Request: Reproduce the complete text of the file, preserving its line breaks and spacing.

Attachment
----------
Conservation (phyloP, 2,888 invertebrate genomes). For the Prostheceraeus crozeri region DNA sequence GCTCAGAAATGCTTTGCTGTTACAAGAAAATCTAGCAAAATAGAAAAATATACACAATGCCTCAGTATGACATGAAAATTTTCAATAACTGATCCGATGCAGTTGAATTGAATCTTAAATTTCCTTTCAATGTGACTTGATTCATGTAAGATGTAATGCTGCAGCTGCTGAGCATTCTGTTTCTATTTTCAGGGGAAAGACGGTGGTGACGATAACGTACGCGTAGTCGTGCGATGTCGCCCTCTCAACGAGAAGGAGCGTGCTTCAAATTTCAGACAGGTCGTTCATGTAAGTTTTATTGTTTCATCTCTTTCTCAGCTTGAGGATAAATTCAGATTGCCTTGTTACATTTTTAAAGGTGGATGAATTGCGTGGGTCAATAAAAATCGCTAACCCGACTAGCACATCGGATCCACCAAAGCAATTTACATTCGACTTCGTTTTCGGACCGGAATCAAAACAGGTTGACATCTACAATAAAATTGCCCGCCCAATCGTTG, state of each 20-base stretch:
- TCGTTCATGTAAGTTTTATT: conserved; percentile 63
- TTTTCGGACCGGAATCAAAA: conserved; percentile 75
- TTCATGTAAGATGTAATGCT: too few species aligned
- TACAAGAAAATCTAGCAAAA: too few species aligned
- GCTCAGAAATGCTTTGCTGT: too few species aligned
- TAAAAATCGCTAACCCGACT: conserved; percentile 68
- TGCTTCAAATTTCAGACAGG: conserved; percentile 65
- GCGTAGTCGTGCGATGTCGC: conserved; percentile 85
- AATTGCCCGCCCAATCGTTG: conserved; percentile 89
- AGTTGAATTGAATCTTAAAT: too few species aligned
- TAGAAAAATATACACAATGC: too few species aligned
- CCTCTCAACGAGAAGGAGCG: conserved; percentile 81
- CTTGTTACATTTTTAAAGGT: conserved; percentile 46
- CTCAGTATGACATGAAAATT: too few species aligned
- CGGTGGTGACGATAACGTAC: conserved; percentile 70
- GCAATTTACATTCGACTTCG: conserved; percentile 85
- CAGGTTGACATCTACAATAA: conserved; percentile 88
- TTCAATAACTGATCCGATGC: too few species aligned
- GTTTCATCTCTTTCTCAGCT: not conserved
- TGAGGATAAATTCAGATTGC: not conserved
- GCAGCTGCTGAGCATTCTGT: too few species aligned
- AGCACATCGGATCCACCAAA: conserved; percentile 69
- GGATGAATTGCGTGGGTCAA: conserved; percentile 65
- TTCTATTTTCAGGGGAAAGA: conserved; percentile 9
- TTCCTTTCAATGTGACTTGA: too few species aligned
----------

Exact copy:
Conservation (phyloP, 2,888 invertebrate genomes). For the Prostheceraeus crozeri region DNA sequence GCTCAGAAATGCTTTGCTGTTACAAGAAAATCTAGCAAAATAGAAAAATATACACAATGCCTCAGTATGACATGAAAATTTTCAATAACTGATCCGATGCAGTTGAATTGAATCTTAAATTTCCTTTCAATGTGACTTGATTCATGTAAGATGTAATGCTGCAGCTGCTGAGCATTCTGTTTCTATTTTCAGGGGAAAGACGGTGGTGACGATAACGTACGCGTAGTCGTGCGATGTCGCCCTCTCAACGAGAAGGAGCGTGCTTCAAATTTCAGACAGGTCGTTCATGTAAGTTTTATTGTTTCATCTCTTTCTCAGCTTGAGGATAAATTCAGATTGCCTTGTTACATTTTTAAAGGTGGATGAATTGCGTGGGTCAATAAAAATCGCTAACCCGACTAGCACATCGGATCCACCAAAGCAATTTACATTCGACTTCGTTTTCGGACCGGAATCAAAACAGGTTGACATCTACAATAAAATTGCCCGCCCAATCGTTG, state of each 20-base stretch:
- TCGTTCATGTAAGTTTTATT: conserved; percentile 63
- TTTTCGGACCGGAATCAAAA: conserved; percentile 75
- TTCATGTAAGATGTAATGCT: too few species aligned
- TACAAGAAAATCTAGCAAAA: too few species aligned
- GCTCAGAAATGCTTTGCTGT: too few species aligned
- TAAAAATCGCTAACCCGACT: conserved; percentile 68
- TGCTTCAAATTTCAGACAGG: conserved; percentile 65
- GCGTAGTCGTGCGATGTCGC: conserved; percentile 85
- AATTGCCCGCCCAATCGTTG: conserved; percentile 89
- AGTTGAATTGAATCTTAAAT: too few species aligned
- TAGAAAAATATACACAATGC: too few species aligned
- CCTCTCAACGAGAAGGAGCG: conserved; percentile 81
- CTTGTTACATTTTTAAAGGT: conserved; percentile 46
- CTCAGTATGACATGAAAATT: too few species aligned
- CGGTGGTGACGATAACGTAC: conserved; percentile 70
- GCAATTTACATTCGACTTCG: conserved; percentile 85
- CAGGTTGACATCTACAATAA: conserved; percentile 88
- TTCAATAACTGATCCGATGC: too few species aligned
- GTTTCATCTCTTTCTCAGCT: not conserved
- TGAGGATAAATTCAGATTGC: not conserved
- GCAGCTGCTGAGCATTCTGT: too few species aligned
- AGCACATCGGATCCACCAAA: conserved; percentile 69
- GGATGAATTGCGTGGGTCAA: conserved; percentile 65
- TTCTATTTTCAGGGGAAAGA: conserved; percentile 9
- TTCCTTTCAATGTGACTTGA: too few species aligned